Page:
From ELLE's New York Editor, Scarlett Curtis
The first time I remember engaging in philanthropy of any kind I was seven years old and being sat on by a babysitter who I didn’t really like. My parents [Richard Curtis, screenwriter, producer and director and Emma Freud, writer and broadcaster] were away, again, working on Comic Relief, a charity that they founded and have worked on for my entire life, but at seven I’d had enough. They had been away from me for too long and I was beginning to feel restless.
The next morning I marched downstairs in my school uniform clutching £3.60 of my pocket money in my sweaty little hands. ‘I’m giving this to the poor children!’ I exclaimed, and slammed it down on the breakfast table next to my Cocoa Pops. Just recalling the memory makes me cringe - there were millions children in the world living on absolutely no money and I had a warm bed and a house and Cocoa Pops - but at seven years old the whole situation seemed delightfully simple. Give away my carefully collected pennies, and everything would be fine. Plus I’d get Mum and Dad back.
That afternoon, when my parents left again, I looked at them with total, utter confusion.
‘It’s fine. You don’t need to go. I saved them. I gave them my pocket money.’
My mother looked down at me with a sympathetic expression and tried to explain.
‘I’m afraid that’s just not how it works.’
At the age of seven, I had to begrudgingly accept that this whole ‘making the world a better place’ thing was going to be a bit more complicated than I had expected.
As I grew up I started fully comprehend what words like ‘poverty’, ‘hunger’ and ‘sponsored danceathon’ truly meant and I continued on my mission to raise money mainly to try and impress my parents. I tied myself to my 3 best friends for 24 hours (please don’t ask about the toilet situation), did a sponsored 18 hour knit-athon (again, let’s not talk about toilets) and sold slightly dodgy baked goods on the side of the road every holiday.
At 15, in an attempt to impress a boy I liked who was passionate about recycling and hemp trousers, I watched the documentary about global warming, An Inconvenient Truth. Despite spending the next few months fervently rinsing out soup cans and conscientiously turning off light switches, he still didn’t like me. But my zeal for the environment was at least partly real and not entirely self-serving.
My teenage years introduced me to Gertrude Stein, Germain Greer and Lena Dunham, sparking a feminist fire in my belly that has led my three younger brothers to shake with fear at my wrath if I ever catch them referring to a girl as a ‘bitch’ or a ‘piece of ass’.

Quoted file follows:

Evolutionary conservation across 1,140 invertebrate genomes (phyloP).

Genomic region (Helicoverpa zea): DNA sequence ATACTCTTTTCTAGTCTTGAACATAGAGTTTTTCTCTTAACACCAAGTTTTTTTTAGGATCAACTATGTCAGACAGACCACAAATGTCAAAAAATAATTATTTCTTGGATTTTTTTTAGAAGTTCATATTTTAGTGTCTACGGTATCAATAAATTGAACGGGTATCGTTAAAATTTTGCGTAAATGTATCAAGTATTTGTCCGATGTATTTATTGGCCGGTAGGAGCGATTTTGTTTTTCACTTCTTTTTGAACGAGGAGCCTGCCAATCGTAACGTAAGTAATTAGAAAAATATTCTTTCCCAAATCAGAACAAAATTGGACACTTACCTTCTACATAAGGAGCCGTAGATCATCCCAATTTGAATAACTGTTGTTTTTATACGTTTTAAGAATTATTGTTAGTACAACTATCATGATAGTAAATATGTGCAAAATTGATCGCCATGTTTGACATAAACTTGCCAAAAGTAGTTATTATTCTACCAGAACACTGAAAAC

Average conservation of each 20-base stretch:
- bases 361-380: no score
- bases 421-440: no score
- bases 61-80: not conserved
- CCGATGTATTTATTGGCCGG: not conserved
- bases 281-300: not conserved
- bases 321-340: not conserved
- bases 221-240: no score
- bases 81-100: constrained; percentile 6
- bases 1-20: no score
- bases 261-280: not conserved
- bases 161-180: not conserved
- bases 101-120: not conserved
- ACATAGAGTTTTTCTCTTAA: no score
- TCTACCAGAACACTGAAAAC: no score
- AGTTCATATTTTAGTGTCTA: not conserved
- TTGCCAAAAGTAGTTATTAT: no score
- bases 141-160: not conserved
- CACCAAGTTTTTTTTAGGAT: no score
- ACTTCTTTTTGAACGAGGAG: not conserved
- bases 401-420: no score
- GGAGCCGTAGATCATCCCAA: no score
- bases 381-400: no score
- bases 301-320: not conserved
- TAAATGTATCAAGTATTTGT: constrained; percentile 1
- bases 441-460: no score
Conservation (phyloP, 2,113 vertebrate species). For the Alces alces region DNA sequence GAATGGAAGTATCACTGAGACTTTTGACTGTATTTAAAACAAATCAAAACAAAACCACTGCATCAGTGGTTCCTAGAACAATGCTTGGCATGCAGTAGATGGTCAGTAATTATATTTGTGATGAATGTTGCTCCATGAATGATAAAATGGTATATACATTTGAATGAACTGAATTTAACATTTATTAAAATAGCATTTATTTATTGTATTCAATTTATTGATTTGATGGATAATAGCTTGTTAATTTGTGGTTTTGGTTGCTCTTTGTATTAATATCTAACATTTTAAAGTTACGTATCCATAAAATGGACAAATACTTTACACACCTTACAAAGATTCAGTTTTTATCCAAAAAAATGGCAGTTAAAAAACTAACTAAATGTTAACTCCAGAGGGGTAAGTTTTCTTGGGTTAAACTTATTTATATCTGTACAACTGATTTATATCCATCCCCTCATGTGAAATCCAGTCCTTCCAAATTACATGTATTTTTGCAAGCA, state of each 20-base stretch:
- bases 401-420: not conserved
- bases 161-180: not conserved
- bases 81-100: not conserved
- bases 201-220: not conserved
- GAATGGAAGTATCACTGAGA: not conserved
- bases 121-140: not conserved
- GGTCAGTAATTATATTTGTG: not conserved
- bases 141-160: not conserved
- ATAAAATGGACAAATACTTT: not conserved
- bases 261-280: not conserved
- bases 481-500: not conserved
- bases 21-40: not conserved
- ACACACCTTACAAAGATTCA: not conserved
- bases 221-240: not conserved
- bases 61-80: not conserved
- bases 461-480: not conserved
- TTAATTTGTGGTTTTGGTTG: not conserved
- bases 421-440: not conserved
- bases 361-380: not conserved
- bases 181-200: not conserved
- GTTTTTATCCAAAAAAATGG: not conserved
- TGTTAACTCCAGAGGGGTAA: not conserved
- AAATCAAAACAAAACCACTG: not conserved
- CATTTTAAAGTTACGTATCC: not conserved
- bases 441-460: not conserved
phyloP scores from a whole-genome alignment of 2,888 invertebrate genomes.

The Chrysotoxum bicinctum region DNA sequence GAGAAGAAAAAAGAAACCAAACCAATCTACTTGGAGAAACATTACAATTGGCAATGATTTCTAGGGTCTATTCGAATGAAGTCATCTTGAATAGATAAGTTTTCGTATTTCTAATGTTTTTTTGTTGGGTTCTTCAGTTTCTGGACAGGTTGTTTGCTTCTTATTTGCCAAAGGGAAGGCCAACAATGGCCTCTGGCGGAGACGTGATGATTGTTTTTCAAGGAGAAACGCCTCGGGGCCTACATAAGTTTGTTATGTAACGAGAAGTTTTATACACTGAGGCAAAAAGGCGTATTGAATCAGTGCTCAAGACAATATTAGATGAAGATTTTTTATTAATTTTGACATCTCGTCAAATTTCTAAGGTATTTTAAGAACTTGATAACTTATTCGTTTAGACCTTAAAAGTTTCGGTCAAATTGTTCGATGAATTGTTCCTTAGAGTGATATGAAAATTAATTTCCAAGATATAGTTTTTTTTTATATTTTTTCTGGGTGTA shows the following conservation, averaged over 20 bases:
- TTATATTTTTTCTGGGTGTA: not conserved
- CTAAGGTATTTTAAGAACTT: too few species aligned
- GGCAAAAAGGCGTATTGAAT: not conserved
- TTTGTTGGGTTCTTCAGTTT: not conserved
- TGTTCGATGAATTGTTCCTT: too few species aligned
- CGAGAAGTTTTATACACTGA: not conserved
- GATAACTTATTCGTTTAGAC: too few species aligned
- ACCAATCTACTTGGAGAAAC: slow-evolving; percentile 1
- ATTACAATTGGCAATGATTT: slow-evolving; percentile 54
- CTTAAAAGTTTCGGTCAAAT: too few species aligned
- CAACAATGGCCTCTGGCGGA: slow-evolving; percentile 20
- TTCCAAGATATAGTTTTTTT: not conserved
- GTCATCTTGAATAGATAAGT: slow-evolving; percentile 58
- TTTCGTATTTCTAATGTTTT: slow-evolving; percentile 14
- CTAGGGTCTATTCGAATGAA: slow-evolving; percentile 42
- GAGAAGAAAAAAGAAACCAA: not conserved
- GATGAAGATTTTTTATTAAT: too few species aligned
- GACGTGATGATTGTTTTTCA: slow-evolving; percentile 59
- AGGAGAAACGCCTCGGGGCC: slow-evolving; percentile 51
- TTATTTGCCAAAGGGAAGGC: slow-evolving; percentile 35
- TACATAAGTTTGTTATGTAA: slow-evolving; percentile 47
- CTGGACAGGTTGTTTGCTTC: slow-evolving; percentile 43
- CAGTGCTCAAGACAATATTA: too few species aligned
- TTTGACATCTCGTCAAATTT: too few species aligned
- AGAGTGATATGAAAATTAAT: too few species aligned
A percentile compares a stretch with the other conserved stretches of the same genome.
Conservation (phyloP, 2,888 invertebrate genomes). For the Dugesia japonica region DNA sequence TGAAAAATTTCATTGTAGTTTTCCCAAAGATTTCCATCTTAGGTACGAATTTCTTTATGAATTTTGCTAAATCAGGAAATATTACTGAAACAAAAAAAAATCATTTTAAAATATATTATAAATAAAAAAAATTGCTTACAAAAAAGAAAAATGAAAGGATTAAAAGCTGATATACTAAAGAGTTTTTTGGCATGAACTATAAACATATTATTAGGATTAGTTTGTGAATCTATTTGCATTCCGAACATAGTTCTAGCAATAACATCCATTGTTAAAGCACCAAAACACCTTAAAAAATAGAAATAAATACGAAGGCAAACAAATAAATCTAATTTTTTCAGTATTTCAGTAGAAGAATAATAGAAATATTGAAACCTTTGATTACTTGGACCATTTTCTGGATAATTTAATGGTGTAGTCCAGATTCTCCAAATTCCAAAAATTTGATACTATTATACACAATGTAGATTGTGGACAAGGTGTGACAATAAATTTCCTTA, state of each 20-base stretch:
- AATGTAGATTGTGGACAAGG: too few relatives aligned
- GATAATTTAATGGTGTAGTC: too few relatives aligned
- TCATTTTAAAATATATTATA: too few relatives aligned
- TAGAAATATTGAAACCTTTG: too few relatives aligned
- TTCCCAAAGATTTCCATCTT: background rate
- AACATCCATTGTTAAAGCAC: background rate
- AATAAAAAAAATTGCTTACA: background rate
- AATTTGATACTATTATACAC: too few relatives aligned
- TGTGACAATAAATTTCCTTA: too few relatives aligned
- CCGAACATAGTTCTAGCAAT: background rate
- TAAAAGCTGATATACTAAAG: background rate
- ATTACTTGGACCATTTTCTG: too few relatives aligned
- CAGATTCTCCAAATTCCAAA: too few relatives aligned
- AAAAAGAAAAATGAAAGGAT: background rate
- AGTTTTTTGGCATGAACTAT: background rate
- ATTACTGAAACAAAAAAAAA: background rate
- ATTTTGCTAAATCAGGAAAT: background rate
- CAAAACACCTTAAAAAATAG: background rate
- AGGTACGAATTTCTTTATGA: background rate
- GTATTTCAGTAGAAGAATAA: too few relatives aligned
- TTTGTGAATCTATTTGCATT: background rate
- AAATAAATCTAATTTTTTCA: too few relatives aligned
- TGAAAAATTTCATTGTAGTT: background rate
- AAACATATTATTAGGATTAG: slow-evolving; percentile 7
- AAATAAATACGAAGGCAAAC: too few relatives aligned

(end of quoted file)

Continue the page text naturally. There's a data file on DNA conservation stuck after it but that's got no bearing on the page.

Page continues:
Every year I found something else wrong with the world I was living in, and every year I seemed to feel more strongly about this injustice than the last. Each new discovery spawning hours of research and fervent Googling of how I, a not very tall, not particularly strong West London girl, could possible save the planet from this new, painful problem.
And now, despite my best efforts, I find myself at 20, feeling like a bit of a charity flake. Every time there’s a new bandwagon - I jump on board. Every time there’s a new rally - I sign myself up, fighting for the injustice of the month as if it was my lifelong mission to fix it. Overwhelming myself with information and 'causes' has led me to not really dedicate myself to any of them. There are so many different things I care about – poverty, gender inequality, mental health - but this need to help with everything leads to an inability to do anything. I flirt with every charity, but never pick one to commit to, ending up feeling disparate - as if no matter where I spend my energy, my donations, or my sponsored swim, there will still be a thousand other problems in the world needing more money and more support.
In a world full of Ice Bucket Challenges and no-make-up selfies, it’s so easy to feel overwhelmed by things you should care about, that you end up not committing to anything. And despite my best efforts to focus in on something, I still have no idea where my true social priorities lie. But my mission to find a cause that encompasses all the many things I feel need attention continues.
Later this month, the UN launches the Global Goals - a set of goals to guide all politicians around the world in an attempt to end poverty, fight inequality and battle climate change. For these Goals to succeed, they need to be made as famous as the Kardashians, and the campaign is encouraging it’s supporters to spread the message wherever they can in order to make sure they are actually completed.
Faced with the question of how to know what cause I care most about, this campaign seems like a pretty good answer. If the Global Goals work, they have the power to fix gender bias, hunger and poverty in a way that the £126 I raised for dancing non-stop for 16 hours never could (again, I beg you, don’t ask about the toilet situation).
I think the only thing we can do is try not to give up or to to be so inundated with information that we grow numb, uncaring and devoid empty of any belief that one person can actually make a difference. The only thing we can do is keep on trying, keep on supporting causes we believe in, and hope that one day, something like the Global Goals, can make a true, incredible, positive change.
<font color="#00a8f1">3 Things you can do to make a difference today</font>
1 - Tweet/Facebook/Share/Instagram/Carrier Pigeon about The Global Goals (or your charity of choice), help to publicise the objectives and ensure they are completed!
2 - Become a Global Citizen. They will keep you up to date with everything you could possibly be doing to take action and make a difference. You can also win tickets to one of their amazing festivals taking place around the world.